7.  Because of my divorce I am learning more clearly how to forgive.

I could go on for a while here.

Divorce is not God’s plan.  Period.  But we are fallen people, and when we sin and make bad choices or simply are oblivious God shakes us up so we see things clearly.  Then he takes us right where we are and walks through it with us, still loving and caring for us, and makes us better people than we were before, if we allow him.

At first I was choosing to be grateful.  Now I truly am.

Where do you need to improve your attitude by choosing to be grateful?

Embracing Change

Several days a week I work in masonry with my father’s company, Fran Overholt, Inc.  This week as I was laying block, another mason on the job commented that he preferred to do things the way he was taught rather than to change.  Evidently at one point another mason had tried to show him a faster way to do something, but he refused to do it; the way he knew was preferable to change, even if the change would have made him more productive.

Several years ago I was the worship leader at a church that had two styles of worship – traditional and contemporary – and it had been that way for about 15 years.  The leadership decided we should do an experiment and lead one style of worship during our five week purpose series.  Needless to say, many people from both styles struggled with the decision.  Leading worship during those five weeks, and particularly during the first three, was more difficult than any other I had ever experienced in worship leadership up to that time.  Knowing that people in the congregation were angry and possibly even resentful towards me and the leadership over the song I was leading at that moment was brutal.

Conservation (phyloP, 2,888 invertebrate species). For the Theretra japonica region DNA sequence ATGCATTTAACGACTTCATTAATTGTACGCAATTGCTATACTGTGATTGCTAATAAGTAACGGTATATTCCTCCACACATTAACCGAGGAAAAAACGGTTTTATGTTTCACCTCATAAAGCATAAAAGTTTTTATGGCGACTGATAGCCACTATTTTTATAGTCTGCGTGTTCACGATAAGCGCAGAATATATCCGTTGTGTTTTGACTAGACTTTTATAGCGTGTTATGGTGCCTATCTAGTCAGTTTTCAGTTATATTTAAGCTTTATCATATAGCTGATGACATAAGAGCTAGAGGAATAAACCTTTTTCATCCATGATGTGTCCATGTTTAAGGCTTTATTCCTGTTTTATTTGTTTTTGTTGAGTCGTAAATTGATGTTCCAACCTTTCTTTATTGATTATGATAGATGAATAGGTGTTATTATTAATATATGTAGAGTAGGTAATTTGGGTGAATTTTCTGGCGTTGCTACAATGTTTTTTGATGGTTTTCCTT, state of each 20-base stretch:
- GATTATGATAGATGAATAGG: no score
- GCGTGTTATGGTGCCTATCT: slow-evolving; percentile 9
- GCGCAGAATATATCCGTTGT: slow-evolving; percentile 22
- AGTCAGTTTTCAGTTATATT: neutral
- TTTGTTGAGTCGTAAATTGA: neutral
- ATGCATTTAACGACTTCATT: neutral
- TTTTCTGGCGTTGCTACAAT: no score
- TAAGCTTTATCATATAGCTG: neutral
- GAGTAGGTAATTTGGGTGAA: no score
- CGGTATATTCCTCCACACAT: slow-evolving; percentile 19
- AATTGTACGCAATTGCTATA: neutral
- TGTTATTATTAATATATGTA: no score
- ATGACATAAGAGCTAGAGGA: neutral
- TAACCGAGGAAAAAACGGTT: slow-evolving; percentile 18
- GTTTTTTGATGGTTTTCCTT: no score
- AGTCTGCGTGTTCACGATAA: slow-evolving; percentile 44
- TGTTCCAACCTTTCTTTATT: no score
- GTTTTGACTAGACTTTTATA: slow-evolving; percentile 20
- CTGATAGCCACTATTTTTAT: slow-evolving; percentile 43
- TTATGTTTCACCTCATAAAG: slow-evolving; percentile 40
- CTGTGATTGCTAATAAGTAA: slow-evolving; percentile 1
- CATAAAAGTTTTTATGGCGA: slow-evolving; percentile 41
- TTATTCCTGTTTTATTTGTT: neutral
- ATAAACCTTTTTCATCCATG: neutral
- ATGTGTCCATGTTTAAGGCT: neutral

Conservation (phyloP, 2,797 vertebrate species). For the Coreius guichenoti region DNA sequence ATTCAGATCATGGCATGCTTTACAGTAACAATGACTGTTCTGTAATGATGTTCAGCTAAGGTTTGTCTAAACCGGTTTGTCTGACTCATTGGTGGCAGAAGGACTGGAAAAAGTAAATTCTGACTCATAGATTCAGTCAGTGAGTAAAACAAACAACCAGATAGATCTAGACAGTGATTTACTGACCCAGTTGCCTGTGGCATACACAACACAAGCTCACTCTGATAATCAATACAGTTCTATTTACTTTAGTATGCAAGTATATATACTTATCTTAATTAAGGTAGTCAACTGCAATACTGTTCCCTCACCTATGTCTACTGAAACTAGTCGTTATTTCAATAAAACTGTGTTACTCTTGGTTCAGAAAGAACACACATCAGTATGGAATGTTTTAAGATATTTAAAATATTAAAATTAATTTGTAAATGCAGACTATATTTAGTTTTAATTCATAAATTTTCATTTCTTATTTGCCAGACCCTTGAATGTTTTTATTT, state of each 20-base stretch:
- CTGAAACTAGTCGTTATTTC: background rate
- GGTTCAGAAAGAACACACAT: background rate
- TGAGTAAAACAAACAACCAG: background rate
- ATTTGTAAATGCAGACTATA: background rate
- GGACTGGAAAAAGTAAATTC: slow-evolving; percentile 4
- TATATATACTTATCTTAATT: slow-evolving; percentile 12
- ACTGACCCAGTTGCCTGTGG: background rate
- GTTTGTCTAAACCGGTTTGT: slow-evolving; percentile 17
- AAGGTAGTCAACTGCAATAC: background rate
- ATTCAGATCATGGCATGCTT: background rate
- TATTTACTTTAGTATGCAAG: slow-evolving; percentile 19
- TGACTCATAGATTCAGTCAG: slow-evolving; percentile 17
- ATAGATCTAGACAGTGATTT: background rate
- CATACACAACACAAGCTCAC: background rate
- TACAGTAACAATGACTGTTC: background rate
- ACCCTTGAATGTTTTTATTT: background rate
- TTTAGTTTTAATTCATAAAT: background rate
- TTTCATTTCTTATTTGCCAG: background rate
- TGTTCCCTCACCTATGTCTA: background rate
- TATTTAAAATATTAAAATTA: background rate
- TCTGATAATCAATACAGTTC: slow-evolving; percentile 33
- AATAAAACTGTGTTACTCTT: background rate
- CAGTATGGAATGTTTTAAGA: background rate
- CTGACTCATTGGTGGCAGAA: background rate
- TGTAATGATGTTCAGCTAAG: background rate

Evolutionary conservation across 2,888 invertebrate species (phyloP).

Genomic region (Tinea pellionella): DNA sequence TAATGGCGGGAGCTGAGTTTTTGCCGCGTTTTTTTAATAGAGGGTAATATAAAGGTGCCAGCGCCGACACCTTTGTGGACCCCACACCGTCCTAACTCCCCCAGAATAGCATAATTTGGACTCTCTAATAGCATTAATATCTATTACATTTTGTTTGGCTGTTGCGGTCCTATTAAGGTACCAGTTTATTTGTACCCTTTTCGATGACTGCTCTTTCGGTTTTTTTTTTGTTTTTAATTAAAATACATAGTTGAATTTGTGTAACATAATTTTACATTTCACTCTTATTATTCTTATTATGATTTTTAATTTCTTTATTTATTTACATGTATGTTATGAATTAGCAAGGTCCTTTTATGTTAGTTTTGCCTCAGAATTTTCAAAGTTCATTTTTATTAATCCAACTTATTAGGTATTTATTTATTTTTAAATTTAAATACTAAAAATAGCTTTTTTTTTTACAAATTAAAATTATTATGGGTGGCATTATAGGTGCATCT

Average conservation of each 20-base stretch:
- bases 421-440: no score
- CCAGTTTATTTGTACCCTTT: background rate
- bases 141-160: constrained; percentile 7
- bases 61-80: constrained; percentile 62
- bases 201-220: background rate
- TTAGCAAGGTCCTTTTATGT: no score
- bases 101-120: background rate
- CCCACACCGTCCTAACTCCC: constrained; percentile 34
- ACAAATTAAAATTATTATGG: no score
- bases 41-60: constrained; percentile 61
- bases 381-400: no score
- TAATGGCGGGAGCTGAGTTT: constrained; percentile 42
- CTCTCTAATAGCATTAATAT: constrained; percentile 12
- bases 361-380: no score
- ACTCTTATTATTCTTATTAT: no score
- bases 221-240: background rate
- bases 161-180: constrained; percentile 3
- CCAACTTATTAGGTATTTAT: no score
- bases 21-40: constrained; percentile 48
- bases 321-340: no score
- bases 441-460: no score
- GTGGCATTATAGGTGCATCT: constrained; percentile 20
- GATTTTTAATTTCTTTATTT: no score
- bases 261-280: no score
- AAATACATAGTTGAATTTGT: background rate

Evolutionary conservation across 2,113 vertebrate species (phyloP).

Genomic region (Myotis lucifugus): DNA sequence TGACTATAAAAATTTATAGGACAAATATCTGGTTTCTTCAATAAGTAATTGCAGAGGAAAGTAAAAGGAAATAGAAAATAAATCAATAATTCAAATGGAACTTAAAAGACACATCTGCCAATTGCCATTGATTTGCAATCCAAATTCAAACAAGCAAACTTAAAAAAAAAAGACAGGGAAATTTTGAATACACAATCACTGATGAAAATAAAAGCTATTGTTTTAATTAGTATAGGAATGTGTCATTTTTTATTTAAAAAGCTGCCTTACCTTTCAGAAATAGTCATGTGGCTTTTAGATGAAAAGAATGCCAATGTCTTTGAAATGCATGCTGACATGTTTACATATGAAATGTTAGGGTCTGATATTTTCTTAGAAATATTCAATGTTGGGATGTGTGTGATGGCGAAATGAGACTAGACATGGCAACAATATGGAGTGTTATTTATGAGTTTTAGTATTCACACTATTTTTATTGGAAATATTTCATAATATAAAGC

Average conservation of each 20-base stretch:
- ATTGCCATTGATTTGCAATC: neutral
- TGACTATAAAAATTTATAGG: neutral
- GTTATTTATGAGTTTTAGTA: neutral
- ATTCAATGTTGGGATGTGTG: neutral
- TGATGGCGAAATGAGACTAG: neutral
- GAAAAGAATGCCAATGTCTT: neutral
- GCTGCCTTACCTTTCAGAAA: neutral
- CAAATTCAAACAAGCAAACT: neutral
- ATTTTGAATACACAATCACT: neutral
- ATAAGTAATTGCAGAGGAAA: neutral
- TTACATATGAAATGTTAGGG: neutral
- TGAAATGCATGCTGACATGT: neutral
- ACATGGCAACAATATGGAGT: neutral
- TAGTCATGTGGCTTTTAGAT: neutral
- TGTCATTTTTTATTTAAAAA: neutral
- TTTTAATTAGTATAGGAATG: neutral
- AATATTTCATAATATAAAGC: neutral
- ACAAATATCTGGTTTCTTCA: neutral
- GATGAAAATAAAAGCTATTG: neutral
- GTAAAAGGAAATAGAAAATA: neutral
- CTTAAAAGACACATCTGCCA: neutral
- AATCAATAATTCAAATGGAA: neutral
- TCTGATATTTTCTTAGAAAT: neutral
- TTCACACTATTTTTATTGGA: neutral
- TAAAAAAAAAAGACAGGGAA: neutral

Prior to that experiment I had always said I liked change.  I liked to do new things and experiment.  I still do.  But I have made one small change to my statement.  No longer do I simply say I like change; I now realize that I like change only when I initiate the change.  Ever think about that?  Some people do like change regardless of it’s source, but I would wager that the majority of people only like the change they initiate.

When I made that realization, suddenly I had a lot more compassion and understanding for the older members of our congregation who were struggling with all of the changes.  Suddenly I found that I was often just like them, struggling with the change that someone else initiated without my consent.

I like to think that I interact with the older generations in a completely different way than I had before that change, and I like to think that I am much more honest with myself.  Yesterday I talked about learning to know yourself; well, this was a big step on that path for me, and it keeps me thoughtful when I am proposing changes.

Proverbs 3:13 (ESV) states, “Blessed is the one who finds wisdom, and the one who gets understanding, .  .”  Wisdom and understanding do not come to us naturally or by some bestowment from God.  We have to seek wisdom and understanding.  “Blessed is the one who finds . . ., and the one who gets . . .”  We must choose to accept and learn from change, to remain teachable.  God made Solomon the wisest man who ever lived, but only after he requested wisdom and understanding to lead Israel (2 Chronicles 1:7-12).

To dig deeper, read this post by Michael Hyatt: The Primary Difference Between The Wise And The Foolish.

How about you?  How do you respond to change?  How do you remain teachable?